Embarking on a three-country visit to East Africa, starting in Kenya yesterday, he said the package will provide vital assistance to almost a million people in Somalia, Kenya and Ethiopia who are facing the worst drought in decades, and in South Sudan after widespread flooding for the third year in a row.
Extreme weather events associated with climate change are worsening pre-existing drought and flood cycles and ruining harvests. Poor governance and ongoing conflicts in Somalia, South Sudan and Ethiopia are exacerbating the impact of these events by displacing vulnerable communities, destroying livelihoods and limiting access to humanitarian assistance, donor agencies affirm.
Minister Ford said that for countries in East Africa, climate change is not a future problem – it is driving a humanitarian emergency right now.
Catastrophic droughts and floods, paired with ongoing conflicts and poor governance create a perfect storm in East Africa which risks pushing hundreds of thousands of people into famine, she stated
“The UK’s commitment to supporting our partners in East Africa is unwavering and we know that early action now can prevent mass loss of life. This funding package will provide vital assistance to almost a million people across the region, helping those affected to access clean water and healthy food,” she declared.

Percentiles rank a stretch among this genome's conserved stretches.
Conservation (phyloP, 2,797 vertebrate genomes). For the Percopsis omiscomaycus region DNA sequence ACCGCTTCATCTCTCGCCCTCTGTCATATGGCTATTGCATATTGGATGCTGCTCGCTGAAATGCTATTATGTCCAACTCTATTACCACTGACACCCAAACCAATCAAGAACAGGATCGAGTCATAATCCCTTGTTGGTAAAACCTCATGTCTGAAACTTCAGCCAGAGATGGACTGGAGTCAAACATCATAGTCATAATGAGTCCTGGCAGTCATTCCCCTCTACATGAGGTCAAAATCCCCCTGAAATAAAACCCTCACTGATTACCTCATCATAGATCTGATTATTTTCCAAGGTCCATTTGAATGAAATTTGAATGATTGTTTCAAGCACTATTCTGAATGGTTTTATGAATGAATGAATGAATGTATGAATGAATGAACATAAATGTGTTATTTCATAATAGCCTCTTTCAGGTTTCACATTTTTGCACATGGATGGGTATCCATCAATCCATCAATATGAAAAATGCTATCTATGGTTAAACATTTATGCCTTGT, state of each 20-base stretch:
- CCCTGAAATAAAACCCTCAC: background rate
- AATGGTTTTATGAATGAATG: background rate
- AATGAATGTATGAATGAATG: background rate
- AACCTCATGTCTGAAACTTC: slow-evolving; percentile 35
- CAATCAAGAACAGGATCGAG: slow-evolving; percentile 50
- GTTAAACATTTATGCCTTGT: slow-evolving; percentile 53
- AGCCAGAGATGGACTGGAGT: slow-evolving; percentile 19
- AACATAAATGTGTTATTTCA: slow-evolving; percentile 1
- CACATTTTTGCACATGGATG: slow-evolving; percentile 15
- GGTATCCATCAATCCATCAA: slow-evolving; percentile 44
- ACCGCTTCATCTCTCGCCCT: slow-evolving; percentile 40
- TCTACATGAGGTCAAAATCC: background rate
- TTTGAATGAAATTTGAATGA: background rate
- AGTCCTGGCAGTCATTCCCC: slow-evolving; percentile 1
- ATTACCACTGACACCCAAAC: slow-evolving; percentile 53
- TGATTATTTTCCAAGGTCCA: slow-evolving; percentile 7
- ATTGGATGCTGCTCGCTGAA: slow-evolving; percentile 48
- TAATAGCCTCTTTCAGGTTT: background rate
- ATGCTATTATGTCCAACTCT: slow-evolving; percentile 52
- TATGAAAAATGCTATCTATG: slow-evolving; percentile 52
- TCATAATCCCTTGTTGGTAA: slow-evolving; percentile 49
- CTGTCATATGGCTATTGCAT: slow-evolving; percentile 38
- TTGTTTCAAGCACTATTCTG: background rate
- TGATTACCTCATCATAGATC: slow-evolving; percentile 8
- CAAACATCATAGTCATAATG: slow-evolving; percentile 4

The UK is moving quickly to provide support as experience has shown that early, preventative action is vital to avoiding mass loss of life, she further observed.
In Somalia, approximately half the population requires life-saving aid due to the ongoing drought, which experts say is on a similar scale as in 2011 where it led to 260,000 deaths. In Kenya the number of people in dire need of food has risen to close to three million, existing data shows.
More than 6.4m people are estimated to require food assistance this year in drought-affected regions of Ethiopia. In South Sudan, extreme flooding paired with ongoing violence has affected 835,000 people, pushing more than 350,000 people from their homes.
The funding is expected to support almost 500,000 people in Somalia to access clean water and afford food supplies, as well as providing 100,000 people in South Sudan and 26,000 children in Kenya with a combination of food assistance, water and hygiene supplies, she elaborated.
The UK prioritised supporting communities affected by extreme weather events such as droughts as host of COP26 in Glasgow. As part of the historic agreement reached at the summit, wealthy nations committed to double the overall climate finance available for adaptation programmes.
The UK also announced the ‘Room to Run’ guarantee with the African Development Bank, expected to unlock up to $1bn worth of new financing for projects which will help countries adapt to the impacts of climate change.
The UK is a long-standing supporter of Africa’s adaptation to climate change, with around half of the UK’s £2.7bn adaptation budget between 2016 and 2020 directed to Africa.